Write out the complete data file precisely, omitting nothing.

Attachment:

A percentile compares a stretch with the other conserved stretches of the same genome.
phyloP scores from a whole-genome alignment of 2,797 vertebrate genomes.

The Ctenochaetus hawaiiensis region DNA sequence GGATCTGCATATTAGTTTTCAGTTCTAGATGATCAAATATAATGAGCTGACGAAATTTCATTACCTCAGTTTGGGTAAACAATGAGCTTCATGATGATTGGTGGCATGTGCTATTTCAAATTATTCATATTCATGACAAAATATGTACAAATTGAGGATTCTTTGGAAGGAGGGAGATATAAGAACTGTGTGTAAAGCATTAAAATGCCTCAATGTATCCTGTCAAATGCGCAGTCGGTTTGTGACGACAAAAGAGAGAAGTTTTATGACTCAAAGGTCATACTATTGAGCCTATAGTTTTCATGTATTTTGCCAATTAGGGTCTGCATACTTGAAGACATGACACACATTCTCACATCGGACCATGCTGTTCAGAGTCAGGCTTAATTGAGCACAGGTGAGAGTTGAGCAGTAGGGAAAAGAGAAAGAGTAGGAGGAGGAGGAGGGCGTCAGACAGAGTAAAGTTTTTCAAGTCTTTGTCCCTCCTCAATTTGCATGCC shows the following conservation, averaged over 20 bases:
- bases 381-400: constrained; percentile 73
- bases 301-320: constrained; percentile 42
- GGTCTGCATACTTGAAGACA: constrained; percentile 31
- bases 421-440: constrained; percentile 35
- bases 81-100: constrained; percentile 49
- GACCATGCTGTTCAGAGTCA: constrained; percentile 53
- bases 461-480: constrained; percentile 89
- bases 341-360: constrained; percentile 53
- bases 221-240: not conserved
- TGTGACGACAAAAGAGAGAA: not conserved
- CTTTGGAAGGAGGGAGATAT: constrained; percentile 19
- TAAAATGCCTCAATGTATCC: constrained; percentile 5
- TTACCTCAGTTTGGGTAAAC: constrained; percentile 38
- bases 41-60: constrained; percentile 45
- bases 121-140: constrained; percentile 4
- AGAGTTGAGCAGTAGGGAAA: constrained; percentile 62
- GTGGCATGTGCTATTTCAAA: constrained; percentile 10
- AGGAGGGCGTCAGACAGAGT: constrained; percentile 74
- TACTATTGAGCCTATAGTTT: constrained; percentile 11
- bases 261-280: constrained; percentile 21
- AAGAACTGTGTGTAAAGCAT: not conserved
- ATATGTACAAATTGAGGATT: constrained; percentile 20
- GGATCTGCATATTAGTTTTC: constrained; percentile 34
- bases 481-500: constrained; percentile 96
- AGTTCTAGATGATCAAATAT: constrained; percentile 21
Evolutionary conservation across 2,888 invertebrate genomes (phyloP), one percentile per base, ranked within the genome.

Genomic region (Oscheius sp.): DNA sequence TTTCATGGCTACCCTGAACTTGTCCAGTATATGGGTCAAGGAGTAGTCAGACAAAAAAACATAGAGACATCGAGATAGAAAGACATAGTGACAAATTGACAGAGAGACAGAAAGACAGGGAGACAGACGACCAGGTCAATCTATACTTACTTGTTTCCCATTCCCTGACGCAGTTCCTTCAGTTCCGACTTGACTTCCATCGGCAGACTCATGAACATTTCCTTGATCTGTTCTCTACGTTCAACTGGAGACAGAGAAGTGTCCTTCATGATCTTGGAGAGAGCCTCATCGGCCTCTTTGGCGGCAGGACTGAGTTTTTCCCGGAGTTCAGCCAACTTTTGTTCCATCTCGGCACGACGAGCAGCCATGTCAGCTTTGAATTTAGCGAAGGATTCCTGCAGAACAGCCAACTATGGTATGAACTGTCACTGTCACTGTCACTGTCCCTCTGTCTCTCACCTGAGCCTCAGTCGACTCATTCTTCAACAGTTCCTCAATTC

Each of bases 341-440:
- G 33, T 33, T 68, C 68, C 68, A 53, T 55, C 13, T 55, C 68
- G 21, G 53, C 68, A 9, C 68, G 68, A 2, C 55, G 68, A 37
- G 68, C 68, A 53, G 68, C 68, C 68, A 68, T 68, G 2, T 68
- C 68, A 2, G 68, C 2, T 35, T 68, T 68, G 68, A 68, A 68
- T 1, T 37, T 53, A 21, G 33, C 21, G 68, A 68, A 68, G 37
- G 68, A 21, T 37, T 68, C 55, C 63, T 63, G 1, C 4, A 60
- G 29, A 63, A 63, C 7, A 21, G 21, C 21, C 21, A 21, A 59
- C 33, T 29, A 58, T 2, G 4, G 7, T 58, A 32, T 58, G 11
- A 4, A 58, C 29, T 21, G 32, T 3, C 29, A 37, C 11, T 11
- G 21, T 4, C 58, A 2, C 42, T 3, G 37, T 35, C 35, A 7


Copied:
A percentile compares a stretch with the other conserved stretches of the same genome.
phyloP scores from a whole-genome alignment of 2,797 vertebrate genomes.

The Ctenochaetus hawaiiensis region DNA sequence GGATCTGCATATTAGTTTTCAGTTCTAGATGATCAAATATAATGAGCTGACGAAATTTCATTACCTCAGTTTGGGTAAACAATGAGCTTCATGATGATTGGTGGCATGTGCTATTTCAAATTATTCATATTCATGACAAAATATGTACAAATTGAGGATTCTTTGGAAGGAGGGAGATATAAGAACTGTGTGTAAAGCATTAAAATGCCTCAATGTATCCTGTCAAATGCGCAGTCGGTTTGTGACGACAAAAGAGAGAAGTTTTATGACTCAAAGGTCATACTATTGAGCCTATAGTTTTCATGTATTTTGCCAATTAGGGTCTGCATACTTGAAGACATGACACACATTCTCACATCGGACCATGCTGTTCAGAGTCAGGCTTAATTGAGCACAGGTGAGAGTTGAGCAGTAGGGAAAAGAGAAAGAGTAGGAGGAGGAGGAGGGCGTCAGACAGAGTAAAGTTTTTCAAGTCTTTGTCCCTCCTCAATTTGCATGCC shows the following conservation, averaged over 20 bases:
- bases 381-400: constrained; percentile 73
- bases 301-320: constrained; percentile 42
- GGTCTGCATACTTGAAGACA: constrained; percentile 31
- bases 421-440: constrained; percentile 35
- bases 81-100: constrained; percentile 49
- GACCATGCTGTTCAGAGTCA: constrained; percentile 53
- bases 461-480: constrained; percentile 89
- bases 341-360: constrained; percentile 53
- bases 221-240: not conserved
- TGTGACGACAAAAGAGAGAA: not conserved
- CTTTGGAAGGAGGGAGATAT: constrained; percentile 19
- TAAAATGCCTCAATGTATCC: constrained; percentile 5
- TTACCTCAGTTTGGGTAAAC: constrained; percentile 38
- bases 41-60: constrained; percentile 45
- bases 121-140: constrained; percentile 4
- AGAGTTGAGCAGTAGGGAAA: constrained; percentile 62
- GTGGCATGTGCTATTTCAAA: constrained; percentile 10
- AGGAGGGCGTCAGACAGAGT: constrained; percentile 74
- TACTATTGAGCCTATAGTTT: constrained; percentile 11
- bases 261-280: constrained; percentile 21
- AAGAACTGTGTGTAAAGCAT: not conserved
- ATATGTACAAATTGAGGATT: constrained; percentile 20
- GGATCTGCATATTAGTTTTC: constrained; percentile 34
- bases 481-500: constrained; percentile 96
- AGTTCTAGATGATCAAATAT: constrained; percentile 21
Evolutionary conservation across 2,888 invertebrate genomes (phyloP), one percentile per base, ranked within the genome.

Genomic region (Oscheius sp.): DNA sequence TTTCATGGCTACCCTGAACTTGTCCAGTATATGGGTCAAGGAGTAGTCAGACAAAAAAACATAGAGACATCGAGATAGAAAGACATAGTGACAAATTGACAGAGAGACAGAAAGACAGGGAGACAGACGACCAGGTCAATCTATACTTACTTGTTTCCCATTCCCTGACGCAGTTCCTTCAGTTCCGACTTGACTTCCATCGGCAGACTCATGAACATTTCCTTGATCTGTTCTCTACGTTCAACTGGAGACAGAGAAGTGTCCTTCATGATCTTGGAGAGAGCCTCATCGGCCTCTTTGGCGGCAGGACTGAGTTTTTCCCGGAGTTCAGCCAACTTTTGTTCCATCTCGGCACGACGAGCAGCCATGTCAGCTTTGAATTTAGCGAAGGATTCCTGCAGAACAGCCAACTATGGTATGAACTGTCACTGTCACTGTCACTGTCCCTCTGTCTCTCACCTGAGCCTCAGTCGACTCATTCTTCAACAGTTCCTCAATTC

Each of bases 341-440:
- G 33, T 33, T 68, C 68, C 68, A 53, T 55, C 13, T 55, C 68
- G 21, G 53, C 68, A 9, C 68, G 68, A 2, C 55, G 68, A 37
- G 68, C 68, A 53, G 68, C 68, C 68, A 68, T 68, G 2, T 68
- C 68, A 2, G 68, C 2, T 35, T 68, T 68, G 68, A 68, A 68
- T 1, T 37, T 53, A 21, G 33, C 21, G 68, A 68, A 68, G 37
- G 68, A 21, T 37, T 68, C 55, C 63, T 63, G 1, C 4, A 60
- G 29, A 63, A 63, C 7, A 21, G 21, C 21, C 21, A 21, A 59
- C 33, T 29, A 58, T 2, G 4, G 7, T 58, A 32, T 58, G 11
- A 4, A 58, C 29, T 21, G 32, T 3, C 29, A 37, C 11, T 11
- G 21, T 4, C 58, A 2, C 42, T 3, G 37, T 35, C 35, A 7